Goethe’s proscription against resting doesn’t mean you have to perpetually busy yourself with busywork: pausing is not the same as resting. When I clean the litter box that two of our cats, Groucho and Scooby, share in a bedroom apart from our other cats, for example, I stop after moving the box from the wall and scrubbing the floor underneath. While waiting for the floor to dry, I sit with either a book or my iPod, quietly reading or checking email while either or both cats curl around me, pestering for petting. Stroking a cat isn’t mindless diversion but an intentional pursuit, your attention keenly focused on the creature rather than the task at hand. Just as walking meditation isn’t break from meditation, only a break from sitting, pausing to pat a pet is no less important than the chores that precede and follow.
That epigram from Goethe nicely dovetails with another quote Dillard includes in The Writing Life, this one credited to Michelangelo, who allegedly scrawled it on a scrap of paper found in his studio: “Draw, Antonio, draw, Antonio, draw and do not waste time.” No matter who you are or where you live, the days are short, with not a moment to spare. There never has been enough time, and nobody’s days are getting any longer. Given the sobering shortness of our days, why would we waste even a minute either hurrying or resting when we could instead focus on the task at hand?
Sep 8, 2013
I recently finished reading Haruki Murakami’s What I Talk About When I Talk About Running. Murakami is a novelist who is also a distance runner, and I adored the New Yorker essay he wrote in the weeks after the Boston Marathon bombings. I’m familiar with the Boston Marathon as a spectator, not a runner, so it was fascinating to read Murakami’s memoir of running marathons in Boston, New York, Athens, and Hawaii, as well as his training regime and day-to-day running practice.
I’m not a long-distance runner, or a runner of any distance. Instead, I’m a pudgy middle-aged woman with asthma who walks a lot but can’t run: a thoroughgoing pedestrian. But what Murakami talks about when he talks about running isn’t just running: he talks instead about endurance, perseverance, and downright stubbornness, the refusal to give up when one’s entire body is screaming STOP. Murakami could be talking about running or open-water swimming or mountain-climbing or sitting cross-legged on a Zen retreat: any endeavor that pushes you far beyond a place of comfort, where your own desire to continue to the finish is the only thing keeping you from stopping.
At a retreat of first-year writing instructors at Framingham State last month, one of my colleagues used the word “endurance” to describe one of the intellectual skills we want to instill in our students. We weren’t talking about anything as physically taxing as running a marathon; instead, we were talking about reading. Unpracticed readers falter or give up when they face a text that is long or challenging; they let the reading outlast them, like a long road. What both academics and athletes know is that you can’t give up when the way gets long or difficult. Continuing through the discouragement, discomfort, and doubt is what you train yourself to do. When you think about running and intellectual work this way, they end up having a lot in common. What’s important in each case is the endurance you cultivate. It almost doesn’t matter what you do as long as it takes you to a place of will-breaking discomfort, and you continue doing it anyway.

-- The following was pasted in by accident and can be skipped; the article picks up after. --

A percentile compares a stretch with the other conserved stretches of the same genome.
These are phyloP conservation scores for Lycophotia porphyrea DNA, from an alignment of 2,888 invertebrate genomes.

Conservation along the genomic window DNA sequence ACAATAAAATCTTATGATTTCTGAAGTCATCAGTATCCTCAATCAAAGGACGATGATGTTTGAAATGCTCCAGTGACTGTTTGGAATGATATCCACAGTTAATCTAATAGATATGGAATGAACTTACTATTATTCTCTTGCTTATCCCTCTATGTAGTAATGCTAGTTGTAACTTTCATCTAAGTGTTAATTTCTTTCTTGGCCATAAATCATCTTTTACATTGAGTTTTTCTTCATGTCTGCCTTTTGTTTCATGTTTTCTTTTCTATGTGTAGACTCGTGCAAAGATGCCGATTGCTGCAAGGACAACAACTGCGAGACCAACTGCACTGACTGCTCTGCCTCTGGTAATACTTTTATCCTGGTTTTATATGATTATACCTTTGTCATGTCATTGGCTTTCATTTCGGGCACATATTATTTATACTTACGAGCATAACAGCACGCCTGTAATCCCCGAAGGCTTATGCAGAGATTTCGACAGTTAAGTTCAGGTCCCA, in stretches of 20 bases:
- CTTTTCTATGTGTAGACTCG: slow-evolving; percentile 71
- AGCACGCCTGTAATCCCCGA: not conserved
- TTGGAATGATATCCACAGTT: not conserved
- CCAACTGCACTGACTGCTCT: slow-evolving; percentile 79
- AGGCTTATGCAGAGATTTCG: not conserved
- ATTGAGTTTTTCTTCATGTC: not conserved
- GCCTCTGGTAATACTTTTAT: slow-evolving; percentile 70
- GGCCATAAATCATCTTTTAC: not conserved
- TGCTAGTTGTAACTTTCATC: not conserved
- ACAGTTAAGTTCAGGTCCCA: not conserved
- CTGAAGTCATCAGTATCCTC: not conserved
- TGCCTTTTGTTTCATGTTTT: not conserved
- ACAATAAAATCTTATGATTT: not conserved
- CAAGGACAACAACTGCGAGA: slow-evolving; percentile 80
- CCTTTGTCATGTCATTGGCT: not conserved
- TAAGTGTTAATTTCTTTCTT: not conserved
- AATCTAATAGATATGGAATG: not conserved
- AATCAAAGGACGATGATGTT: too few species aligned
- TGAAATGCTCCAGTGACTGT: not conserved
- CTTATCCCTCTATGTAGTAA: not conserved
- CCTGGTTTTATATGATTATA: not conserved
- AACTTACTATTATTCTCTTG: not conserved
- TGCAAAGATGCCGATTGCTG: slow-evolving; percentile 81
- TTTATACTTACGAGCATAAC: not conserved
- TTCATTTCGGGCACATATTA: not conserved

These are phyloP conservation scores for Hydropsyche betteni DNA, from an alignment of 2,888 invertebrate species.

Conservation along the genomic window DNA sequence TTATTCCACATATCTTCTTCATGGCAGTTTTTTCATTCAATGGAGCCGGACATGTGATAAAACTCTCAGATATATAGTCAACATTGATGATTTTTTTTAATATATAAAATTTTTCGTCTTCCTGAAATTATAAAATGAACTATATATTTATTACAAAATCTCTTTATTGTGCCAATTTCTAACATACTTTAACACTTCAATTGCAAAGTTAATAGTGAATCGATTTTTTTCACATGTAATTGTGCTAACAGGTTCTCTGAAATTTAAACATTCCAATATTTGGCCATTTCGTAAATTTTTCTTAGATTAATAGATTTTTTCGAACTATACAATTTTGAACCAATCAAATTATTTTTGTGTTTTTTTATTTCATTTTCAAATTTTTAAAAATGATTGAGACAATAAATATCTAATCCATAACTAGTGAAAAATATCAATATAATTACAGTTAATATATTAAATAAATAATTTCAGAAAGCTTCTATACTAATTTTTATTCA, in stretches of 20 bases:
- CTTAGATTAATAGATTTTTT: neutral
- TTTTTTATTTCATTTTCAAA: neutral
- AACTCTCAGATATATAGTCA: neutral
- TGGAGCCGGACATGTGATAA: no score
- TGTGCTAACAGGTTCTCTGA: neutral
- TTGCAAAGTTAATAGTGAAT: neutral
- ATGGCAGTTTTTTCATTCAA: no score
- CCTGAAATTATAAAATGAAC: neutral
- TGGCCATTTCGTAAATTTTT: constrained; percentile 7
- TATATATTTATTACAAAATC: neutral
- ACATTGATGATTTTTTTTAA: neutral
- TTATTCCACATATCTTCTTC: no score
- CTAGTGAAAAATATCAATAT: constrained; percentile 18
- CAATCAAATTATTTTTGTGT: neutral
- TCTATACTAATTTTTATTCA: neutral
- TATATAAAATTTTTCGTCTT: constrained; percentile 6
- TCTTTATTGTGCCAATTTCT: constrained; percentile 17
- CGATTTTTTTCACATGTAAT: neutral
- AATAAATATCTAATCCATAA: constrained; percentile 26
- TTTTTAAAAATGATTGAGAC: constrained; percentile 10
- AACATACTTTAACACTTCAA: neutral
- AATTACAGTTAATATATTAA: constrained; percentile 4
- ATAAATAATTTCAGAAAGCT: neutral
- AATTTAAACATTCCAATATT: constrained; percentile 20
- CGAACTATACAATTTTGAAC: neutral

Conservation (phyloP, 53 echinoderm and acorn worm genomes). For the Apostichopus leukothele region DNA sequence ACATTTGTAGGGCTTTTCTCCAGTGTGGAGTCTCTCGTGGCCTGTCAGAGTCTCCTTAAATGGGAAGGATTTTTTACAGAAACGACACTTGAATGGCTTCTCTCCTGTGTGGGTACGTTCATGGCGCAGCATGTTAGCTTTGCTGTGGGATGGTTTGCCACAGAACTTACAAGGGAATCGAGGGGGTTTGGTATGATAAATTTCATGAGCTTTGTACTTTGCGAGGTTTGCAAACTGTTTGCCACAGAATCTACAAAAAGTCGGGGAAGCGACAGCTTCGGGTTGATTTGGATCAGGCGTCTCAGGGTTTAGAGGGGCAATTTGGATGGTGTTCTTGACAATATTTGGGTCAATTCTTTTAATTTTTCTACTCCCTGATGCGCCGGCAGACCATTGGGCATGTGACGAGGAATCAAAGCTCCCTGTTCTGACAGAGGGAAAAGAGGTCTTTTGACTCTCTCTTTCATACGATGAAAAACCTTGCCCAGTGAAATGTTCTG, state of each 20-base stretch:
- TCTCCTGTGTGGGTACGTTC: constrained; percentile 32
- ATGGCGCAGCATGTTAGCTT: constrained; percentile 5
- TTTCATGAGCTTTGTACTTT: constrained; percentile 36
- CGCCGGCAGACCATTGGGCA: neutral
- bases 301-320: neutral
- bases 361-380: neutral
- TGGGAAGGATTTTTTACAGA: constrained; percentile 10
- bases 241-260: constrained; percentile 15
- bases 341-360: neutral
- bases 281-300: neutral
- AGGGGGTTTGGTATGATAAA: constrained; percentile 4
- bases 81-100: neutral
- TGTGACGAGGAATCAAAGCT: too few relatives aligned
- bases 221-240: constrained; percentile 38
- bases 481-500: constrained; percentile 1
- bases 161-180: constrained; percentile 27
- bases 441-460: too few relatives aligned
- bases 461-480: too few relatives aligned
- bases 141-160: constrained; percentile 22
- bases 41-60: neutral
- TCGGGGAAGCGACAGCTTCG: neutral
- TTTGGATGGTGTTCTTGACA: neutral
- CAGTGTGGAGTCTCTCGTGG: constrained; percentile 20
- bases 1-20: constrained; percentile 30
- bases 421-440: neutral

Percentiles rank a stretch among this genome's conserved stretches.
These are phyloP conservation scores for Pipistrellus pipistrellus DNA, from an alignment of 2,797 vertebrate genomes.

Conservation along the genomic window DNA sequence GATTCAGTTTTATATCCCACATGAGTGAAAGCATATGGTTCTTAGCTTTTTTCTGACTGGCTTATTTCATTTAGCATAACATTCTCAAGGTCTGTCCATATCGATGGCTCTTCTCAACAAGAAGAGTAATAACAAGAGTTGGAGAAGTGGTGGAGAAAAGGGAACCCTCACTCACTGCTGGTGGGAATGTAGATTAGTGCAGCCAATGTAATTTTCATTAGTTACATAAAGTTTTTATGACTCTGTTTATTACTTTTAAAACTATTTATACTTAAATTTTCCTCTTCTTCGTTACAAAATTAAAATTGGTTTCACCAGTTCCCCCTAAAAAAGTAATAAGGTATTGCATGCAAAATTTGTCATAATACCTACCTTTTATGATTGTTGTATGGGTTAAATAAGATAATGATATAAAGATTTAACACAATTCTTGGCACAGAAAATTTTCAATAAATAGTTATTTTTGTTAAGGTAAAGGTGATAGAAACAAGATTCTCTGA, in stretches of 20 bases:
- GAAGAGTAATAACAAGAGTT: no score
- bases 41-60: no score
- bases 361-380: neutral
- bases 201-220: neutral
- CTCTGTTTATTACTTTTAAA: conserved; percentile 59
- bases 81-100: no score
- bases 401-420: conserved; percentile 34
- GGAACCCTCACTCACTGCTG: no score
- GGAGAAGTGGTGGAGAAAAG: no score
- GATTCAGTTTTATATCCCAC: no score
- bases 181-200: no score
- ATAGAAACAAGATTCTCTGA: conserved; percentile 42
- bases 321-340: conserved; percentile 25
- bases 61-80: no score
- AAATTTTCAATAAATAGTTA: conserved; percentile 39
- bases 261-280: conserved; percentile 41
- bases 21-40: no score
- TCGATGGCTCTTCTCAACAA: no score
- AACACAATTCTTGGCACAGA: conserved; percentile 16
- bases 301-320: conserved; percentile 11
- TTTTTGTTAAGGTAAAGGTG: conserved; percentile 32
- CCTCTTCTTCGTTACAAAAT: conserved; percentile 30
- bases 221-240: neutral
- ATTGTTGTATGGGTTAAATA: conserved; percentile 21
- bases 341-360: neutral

Murakami compares marathon running to novel-writing: two seemingly impossible tasks that many people dream of doing, and that you actually accomplish through sheer perseverance, letting one footstep or word follow the next. Both marathons and novels are finished through a long haul. Anyone can start to run a marathon or write a novel, but finishing is the true challenge. Murakami suggests that marathon-running is essentially a mental rather than physical endeavor, a paradoxical claim since the whole of your existence while running is reduced to purely physical concerns: the thirst in your throat, the pain in your shins, the sweat on your back, or the cramps in your legs.
What I Talk About When I Talk About Running corroborates my suspicion that when you’re running, great existential concerns are subsumed by purely physical ones. Ironically, though, when you’re running, it is the mind that ultimately determines whether the body will continue. Murakami’s memoir reminded me of a passage in Robert Pirsig’s Zen and the Art of Motorcycle Maintenance where the narrator describes his inability to climb a holy mountain in India while older, pudgier, and more reverent pilgrims successfully attain the summit. The pilgrims who succeeded didn’t climb the mountain through sheer force of strength but through reverent submission to the suffering the climb caused. Their bodies might have been weak, but their spirit was strong, with every step being a kind of sacrifice.
Today was the Boston Marathon Jimmy Fund Walk, an annual fundraiser to raise money for cancer research. The walk follows the route of the Boston Marathon, and many folks who would never claim to be distance runners or even athletes nevertheless commit to walk the entire way from Hopkinton to Boston in order to raise money for a good cause. Reading Murakami’s account of running marathons, triathlons, and even an ultramarathon confirms that I don’t have the soul, will, or knees of a distance runner…but walking long distances, reading long texts, and writing, writing, writing seems attainable. The end of Murakami’s memoir came quickly and comfortably: you don’t have to have endless endurance to read his book. If I ever commit to walk a marathon—something I’d like to do, someday—I’ll keep Murakami and his insights in mind, from beginning to end.
Today’s photos come from this year’s Boston Marathon, before heartbreak happened.